Ùrachadh mu Dheireadh 08/11/2017
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TIOTAL
Àr-a-mach Inbhir Ghòrdain (2 de 2)
EXTERNAL ID
GB232_MFR_SYDATKINSON_02
ÀITE
Inbhir Ghòrdain
SIORRACHD/PARRAIST
ROS: Ros Cuithne
DEIT
1991
LINN
1990an
CRUTHADAIR
Syd Atkinson
NEACH-FIOSRACHAIDH
Rèidio Linne Mhoireibh
AITHNEACHADH MAOINE
1792
KEYWORDS
àr-a-mach
stailcean
claistinneach

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B' ann anns an t-Sultain 1931 a bha Àr-a-mach Inbhir Ghòrdain. B' e àr-a-mach dreuchdail a bh' ann a ghabh seòladairean a' Chabhlaich Rìoghail an aghaidh gearraidhean tuarsatail a bha an riaghaltas a' dèanamh; b' i seo aon dhen na beagan stailcean nam feachdan ann an eachdraidh Bhreatainn. Anns an earrann labhairt seo, tha Syd Atkinson ag innse mun àr-a-mach. Chaidh an earrann seo a thogail bhon t-sreath 'Recollections' aig Moray Firth Radio a chaidh a chraoladh ann an 1991.

'On the Wednesday evening, Captain Bellairs, he was the skipper of the 'Rodney', he got his crew together and he told them that the Admiralty had promised that they would consider cases of hardship, and he promised that he would do his best for his men. The men realised they wouldn't have any chance of stating their case while they were at sea, or much support if they were up in Invergordon. They'd be better off in their home ports where they could let the public know about their grievances. So they gave Captain Bellairs a cheer and they said 'Right, we'll do what you say.' There was just one man refused to return to duty and he was placed under arrest. Similar sort of things took place on the 'Dorchester' and the 'Exeter' and the 'Norfolk' and the 'Adventure'. And so the Invergordon Mutiny was over.

At eleven o'clock on Wednesday evening, the 16th September, the ships weighed anchor and they left Invergordon to go back to their home ports. The Admiralty, of course, held an enquiry and there was a court martial. Twenty-four men actually were subsequently discharged from the navy. The leader of the mutiny was a man called Len Wincott. He was of course discharged and immediately left Britain and went to live in Moscow. And within a month, the Admiralty had revised the pay cuts and instead of losing twenty-five percent the new scales for ratings showed a cut of only about ten percent. The local news for Easter Ross in the issue of the 'Highland News' for the 26th September, 1931 reads, 'Large lorry loads of beer which were to be used during the fleet's stay at Invergordon have been returned by rail from the naval canteen and local hotels. It is hoped locally that the fleet, and also the beer, will make an early return'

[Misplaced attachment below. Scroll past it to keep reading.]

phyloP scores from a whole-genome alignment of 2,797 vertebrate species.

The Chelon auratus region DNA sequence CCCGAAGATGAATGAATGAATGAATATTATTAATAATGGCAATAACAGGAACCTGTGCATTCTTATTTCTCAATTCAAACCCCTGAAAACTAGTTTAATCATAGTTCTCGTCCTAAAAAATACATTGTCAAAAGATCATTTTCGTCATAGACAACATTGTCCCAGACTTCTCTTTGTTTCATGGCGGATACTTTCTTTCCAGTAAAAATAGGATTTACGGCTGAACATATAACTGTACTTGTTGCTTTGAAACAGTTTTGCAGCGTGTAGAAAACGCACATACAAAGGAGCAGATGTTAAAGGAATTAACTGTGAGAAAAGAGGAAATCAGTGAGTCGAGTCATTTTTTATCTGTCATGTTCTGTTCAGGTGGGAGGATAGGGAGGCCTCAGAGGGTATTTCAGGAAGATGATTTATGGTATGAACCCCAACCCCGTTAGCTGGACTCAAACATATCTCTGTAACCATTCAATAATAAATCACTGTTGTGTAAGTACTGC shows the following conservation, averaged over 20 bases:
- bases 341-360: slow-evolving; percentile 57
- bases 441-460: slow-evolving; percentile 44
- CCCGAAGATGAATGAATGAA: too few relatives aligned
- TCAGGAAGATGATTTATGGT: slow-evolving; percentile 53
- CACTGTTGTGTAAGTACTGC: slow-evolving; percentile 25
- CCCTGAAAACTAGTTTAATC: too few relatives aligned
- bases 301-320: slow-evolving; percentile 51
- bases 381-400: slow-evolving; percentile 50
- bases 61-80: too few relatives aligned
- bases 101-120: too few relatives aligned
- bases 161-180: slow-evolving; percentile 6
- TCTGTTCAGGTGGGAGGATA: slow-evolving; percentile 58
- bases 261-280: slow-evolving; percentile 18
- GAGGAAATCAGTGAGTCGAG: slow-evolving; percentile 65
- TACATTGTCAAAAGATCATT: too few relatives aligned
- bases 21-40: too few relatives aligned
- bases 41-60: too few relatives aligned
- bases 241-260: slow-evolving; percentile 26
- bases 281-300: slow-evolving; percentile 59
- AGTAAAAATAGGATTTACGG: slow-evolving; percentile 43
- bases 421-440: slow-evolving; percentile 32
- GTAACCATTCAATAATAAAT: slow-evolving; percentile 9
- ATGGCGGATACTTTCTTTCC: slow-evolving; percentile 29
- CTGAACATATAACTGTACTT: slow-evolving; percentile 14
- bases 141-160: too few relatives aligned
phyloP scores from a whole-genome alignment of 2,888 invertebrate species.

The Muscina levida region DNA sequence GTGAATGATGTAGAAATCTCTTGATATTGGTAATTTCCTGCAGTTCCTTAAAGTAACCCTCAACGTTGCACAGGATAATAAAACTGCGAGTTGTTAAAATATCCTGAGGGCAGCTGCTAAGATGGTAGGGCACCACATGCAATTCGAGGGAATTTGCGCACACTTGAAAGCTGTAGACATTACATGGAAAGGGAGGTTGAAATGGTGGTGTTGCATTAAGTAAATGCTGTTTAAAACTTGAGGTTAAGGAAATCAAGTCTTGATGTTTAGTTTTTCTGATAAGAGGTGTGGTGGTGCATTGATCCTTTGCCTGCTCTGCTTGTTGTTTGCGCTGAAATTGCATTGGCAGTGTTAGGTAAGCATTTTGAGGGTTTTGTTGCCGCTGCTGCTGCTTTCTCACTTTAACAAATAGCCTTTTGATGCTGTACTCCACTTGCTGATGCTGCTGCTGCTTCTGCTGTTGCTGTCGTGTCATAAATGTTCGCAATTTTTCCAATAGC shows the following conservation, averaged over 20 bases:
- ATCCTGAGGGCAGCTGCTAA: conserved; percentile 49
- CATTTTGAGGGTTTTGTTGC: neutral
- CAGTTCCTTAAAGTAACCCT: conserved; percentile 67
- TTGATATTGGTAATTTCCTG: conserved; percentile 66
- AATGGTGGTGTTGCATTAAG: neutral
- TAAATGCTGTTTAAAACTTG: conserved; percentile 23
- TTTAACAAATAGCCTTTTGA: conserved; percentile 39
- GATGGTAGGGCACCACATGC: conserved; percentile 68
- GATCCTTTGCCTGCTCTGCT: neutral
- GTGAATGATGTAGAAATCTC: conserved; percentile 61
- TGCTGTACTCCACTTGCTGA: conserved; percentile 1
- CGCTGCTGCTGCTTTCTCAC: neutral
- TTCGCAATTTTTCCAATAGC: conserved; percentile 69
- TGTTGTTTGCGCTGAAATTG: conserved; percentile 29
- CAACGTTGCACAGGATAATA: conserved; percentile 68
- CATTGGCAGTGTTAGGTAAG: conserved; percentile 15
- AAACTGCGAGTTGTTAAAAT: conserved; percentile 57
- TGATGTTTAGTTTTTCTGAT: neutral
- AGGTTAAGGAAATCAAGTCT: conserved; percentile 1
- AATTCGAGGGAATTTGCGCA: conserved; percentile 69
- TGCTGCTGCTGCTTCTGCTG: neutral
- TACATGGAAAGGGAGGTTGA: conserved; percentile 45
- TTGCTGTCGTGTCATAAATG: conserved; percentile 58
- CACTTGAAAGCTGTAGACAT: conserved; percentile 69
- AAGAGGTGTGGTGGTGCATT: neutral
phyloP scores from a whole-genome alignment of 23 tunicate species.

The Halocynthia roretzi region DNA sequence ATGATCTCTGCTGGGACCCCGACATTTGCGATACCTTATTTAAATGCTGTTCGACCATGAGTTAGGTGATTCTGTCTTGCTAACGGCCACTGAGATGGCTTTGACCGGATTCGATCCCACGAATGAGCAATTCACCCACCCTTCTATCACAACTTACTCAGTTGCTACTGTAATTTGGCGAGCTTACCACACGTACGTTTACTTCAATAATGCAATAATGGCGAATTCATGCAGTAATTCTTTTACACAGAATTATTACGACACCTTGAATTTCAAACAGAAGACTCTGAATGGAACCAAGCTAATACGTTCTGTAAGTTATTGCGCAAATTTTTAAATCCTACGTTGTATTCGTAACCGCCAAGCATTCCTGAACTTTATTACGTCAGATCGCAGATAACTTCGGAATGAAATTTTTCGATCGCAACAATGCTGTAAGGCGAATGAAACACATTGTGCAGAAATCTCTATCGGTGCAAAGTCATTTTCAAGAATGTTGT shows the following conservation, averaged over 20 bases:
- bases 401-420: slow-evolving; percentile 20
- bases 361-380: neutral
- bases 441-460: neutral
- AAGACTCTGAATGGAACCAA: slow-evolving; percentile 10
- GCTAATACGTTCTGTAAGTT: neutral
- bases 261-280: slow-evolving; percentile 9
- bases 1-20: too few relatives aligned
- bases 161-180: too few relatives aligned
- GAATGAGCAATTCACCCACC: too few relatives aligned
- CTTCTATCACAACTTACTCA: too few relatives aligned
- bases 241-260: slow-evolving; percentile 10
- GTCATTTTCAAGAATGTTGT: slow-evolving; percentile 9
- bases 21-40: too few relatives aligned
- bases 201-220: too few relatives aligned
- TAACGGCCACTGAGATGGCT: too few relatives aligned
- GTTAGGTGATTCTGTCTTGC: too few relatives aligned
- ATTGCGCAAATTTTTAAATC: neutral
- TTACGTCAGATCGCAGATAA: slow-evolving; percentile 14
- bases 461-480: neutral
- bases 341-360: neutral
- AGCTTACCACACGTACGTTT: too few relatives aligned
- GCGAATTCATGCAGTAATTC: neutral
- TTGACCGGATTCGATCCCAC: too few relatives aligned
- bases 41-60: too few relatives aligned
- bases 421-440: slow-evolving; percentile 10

Airson stiùireadh mu bhith a’ cleachdadh ìomhaighean agus susbaint eile, faicibh duilleag ‘Na Cumhaichean air Fad.’
’S e companaidh cuibhrichte fo bharantas clàraichte ann an Alba Àir. SC407011 agus carthannas clàraichte Albannach Àir. SC042593 a th’ ann an High Life na Gàidhealtachd.
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Àr-a-mach Inbhir Ghòrdain (2 de 2)

ROS: Ros Cuithne

1990an

àr-a-mach; stailcean; claistinneach

Rèidio Linne Mhoireibh

MFR: Invergordon Mutiny

B' ann anns an t-Sultain 1931 a bha Àr-a-mach Inbhir Ghòrdain. B' e àr-a-mach dreuchdail a bh' ann a ghabh seòladairean a' Chabhlaich Rìoghail an aghaidh gearraidhean tuarsatail a bha an riaghaltas a' dèanamh; b' i seo aon dhen na beagan stailcean nam feachdan ann an eachdraidh Bhreatainn. Anns an earrann labhairt seo, tha Syd Atkinson ag innse mun àr-a-mach. Chaidh an earrann seo a thogail bhon t-sreath 'Recollections' aig Moray Firth Radio a chaidh a chraoladh ann an 1991.<br /> <br /> 'On the Wednesday evening, Captain Bellairs, he was the skipper of the 'Rodney', he got his crew together and he told them that the Admiralty had promised that they would consider cases of hardship, and he promised that he would do his best for his men. The men realised they wouldn't have any chance of stating their case while they were at sea, or much support if they were up in Invergordon. They'd be better off in their home ports where they could let the public know about their grievances. So they gave Captain Bellairs a cheer and they said 'Right, we'll do what you say.' There was just one man refused to return to duty and he was placed under arrest. Similar sort of things took place on the 'Dorchester' and the 'Exeter' and the 'Norfolk' and the 'Adventure'. And so the Invergordon Mutiny was over. <br /> <br /> At eleven o'clock on Wednesday evening, the 16th September, the ships weighed anchor and they left Invergordon to go back to their home ports. The Admiralty, of course, held an enquiry and there was a court martial. Twenty-four men actually were subsequently discharged from the navy. The leader of the mutiny was a man called Len Wincott. He was of course discharged and immediately left Britain and went to live in Moscow. And within a month, the Admiralty had revised the pay cuts and instead of losing twenty-five percent the new scales for ratings showed a cut of only about ten percent. The local news for Easter Ross in the issue of the 'Highland News' for the 26th September, 1931 reads, 'Large lorry loads of beer which were to be used during the fleet's stay at Invergordon have been returned by rail from the naval canteen and local hotels. It is hoped locally that the fleet, and also the beer, will make an early return'